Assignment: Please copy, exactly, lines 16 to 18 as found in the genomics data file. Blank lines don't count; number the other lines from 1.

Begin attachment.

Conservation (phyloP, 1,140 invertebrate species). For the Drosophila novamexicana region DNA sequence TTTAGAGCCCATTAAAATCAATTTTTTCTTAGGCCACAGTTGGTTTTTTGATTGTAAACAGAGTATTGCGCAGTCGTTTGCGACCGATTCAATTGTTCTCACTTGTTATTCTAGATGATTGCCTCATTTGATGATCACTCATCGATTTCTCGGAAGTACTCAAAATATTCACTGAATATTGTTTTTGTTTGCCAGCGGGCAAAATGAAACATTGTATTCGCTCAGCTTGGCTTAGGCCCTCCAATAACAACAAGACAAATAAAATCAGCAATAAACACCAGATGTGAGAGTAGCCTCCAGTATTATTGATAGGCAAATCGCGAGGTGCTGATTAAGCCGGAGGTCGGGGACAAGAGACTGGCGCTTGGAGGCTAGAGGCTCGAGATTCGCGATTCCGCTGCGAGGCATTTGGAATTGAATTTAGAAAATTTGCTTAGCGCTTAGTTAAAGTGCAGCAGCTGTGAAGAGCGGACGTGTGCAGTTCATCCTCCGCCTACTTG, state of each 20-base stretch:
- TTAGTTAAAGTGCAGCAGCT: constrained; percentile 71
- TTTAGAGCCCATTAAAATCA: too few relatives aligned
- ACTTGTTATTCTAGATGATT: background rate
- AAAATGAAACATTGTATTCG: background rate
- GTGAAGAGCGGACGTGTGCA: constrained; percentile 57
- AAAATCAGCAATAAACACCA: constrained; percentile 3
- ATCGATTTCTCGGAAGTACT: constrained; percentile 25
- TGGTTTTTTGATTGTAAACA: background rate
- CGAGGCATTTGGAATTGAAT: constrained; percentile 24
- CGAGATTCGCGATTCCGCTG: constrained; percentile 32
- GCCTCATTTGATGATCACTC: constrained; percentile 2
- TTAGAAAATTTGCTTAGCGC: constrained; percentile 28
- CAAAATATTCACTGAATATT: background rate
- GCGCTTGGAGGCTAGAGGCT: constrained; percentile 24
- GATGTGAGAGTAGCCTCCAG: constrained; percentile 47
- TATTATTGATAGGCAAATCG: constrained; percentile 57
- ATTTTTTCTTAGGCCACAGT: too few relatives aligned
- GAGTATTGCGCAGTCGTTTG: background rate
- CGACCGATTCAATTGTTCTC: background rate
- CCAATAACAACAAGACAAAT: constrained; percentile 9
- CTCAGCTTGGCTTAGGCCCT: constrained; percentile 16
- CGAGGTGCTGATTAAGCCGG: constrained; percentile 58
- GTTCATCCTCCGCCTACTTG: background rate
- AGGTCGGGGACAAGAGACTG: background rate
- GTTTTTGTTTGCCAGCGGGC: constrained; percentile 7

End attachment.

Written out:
- GATGTGAGAGTAGCCTCCAG: constrained; percentile 47
- TATTATTGATAGGCAAATCG: constrained; percentile 57
- ATTTTTTCTTAGGCCACAGT: too few relatives aligned